Vitamin A- Much more than just healthy bones
It is quite a well known fact that Vitamin A is essential for bone health but what is often overlooked is that this family of compounds also has many other benefits to offer. When we talk about this group of Vitamins, there are two sources to consider, retinol and beta carotene. Retinol or the ‘true vitamin’ is in a form that is nearly ready for use by our body whereas beta carotene is the precursor to the vitamin, which needs to be converted by the body before it can be used.
How does Vitamin A help?
Apart from ensuring that your bones are healthy, these fat soluble compounds also play a key role in supporting proper reproductive functions, cell division and cell differentiation and maintaining good vision.
Vitamin A inadequacies have been linked to several serious ailments including cancer, macular degeneration in advancing age and it is believed that the lack of this vitamin increases the risk of contracting measles. Good eyesight also requires Vitamin A as does great skin, an efficient immune system and adequate production of red blood cells.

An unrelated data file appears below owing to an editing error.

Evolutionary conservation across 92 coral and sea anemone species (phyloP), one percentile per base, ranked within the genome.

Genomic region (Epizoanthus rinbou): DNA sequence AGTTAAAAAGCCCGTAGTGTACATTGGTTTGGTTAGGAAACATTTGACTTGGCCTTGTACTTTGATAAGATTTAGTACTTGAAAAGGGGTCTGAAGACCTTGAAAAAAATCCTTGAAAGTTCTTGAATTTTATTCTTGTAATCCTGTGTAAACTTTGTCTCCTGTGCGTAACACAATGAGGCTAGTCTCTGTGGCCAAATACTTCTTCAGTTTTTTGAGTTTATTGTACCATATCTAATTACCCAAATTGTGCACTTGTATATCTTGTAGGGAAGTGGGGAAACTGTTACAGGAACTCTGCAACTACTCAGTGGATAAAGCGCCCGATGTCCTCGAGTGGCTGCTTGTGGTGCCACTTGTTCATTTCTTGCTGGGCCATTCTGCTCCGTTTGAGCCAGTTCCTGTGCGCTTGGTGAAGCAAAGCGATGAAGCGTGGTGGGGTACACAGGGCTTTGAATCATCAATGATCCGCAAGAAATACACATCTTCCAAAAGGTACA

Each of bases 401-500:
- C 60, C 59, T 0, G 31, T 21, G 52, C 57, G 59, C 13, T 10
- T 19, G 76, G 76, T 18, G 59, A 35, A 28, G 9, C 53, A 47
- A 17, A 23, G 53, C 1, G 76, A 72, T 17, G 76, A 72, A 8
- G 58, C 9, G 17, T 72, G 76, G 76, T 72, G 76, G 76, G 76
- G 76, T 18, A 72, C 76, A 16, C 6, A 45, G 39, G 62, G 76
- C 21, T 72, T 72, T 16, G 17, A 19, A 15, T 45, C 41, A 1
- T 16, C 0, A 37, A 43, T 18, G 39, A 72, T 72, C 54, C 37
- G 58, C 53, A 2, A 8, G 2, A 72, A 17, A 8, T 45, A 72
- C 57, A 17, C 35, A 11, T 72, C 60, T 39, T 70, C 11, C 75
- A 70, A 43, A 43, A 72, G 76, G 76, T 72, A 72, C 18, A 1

The vitamin also helps gene regulation. When you fall short of this vitamin, you tend to be more susceptible to infections, so, a deficiency not only makes you sickly, it can also impair your sight, your strength and your overall appearance, quite significantly.
While it is critical to ingest adequate Vitamin A to maintain perfect health, studies also reveal that too much of this nutrient can have some detrimental effects too. In fact, physicians say that excessive Vitamin A can actually lead to bone loss and even increase your risk of fractures.
This happens because the Vitamin A triggers an excess of cells that cause bone break down and it also impairs the beneficial effects of Vitamin D which is critical for preserving bone. This is why, it is important to be aware of the amount of Vitamin A you need and to ensure that you ingest only as much as is necessary.
According to the NHS, daily requirement of Vitamin A is:
• 0.6 mg for women
• 0.7 mg for men
Foods rich in Vitamin A
There are several food stuffs that are great sources of Vitamin A and these include dairy products like cheese, milk, yoghurt and eggs. Calorie conscious individuals can opt for fortified low fat spreads, oily fish, yellow/ red/ green leafy vegetables or yellow fruit like mango, and papaya.
Liver is an excellent source of Vitamin A but to avoid ingesting too much of this nutrient, you should limit this food source to once a week.
• Retinol and Beta carotene are the two sources of vitamin A
• Vitamin A is essential for healthy bones, proper reproduction, cell functions
• Too much Vitamin A can have detrimental effects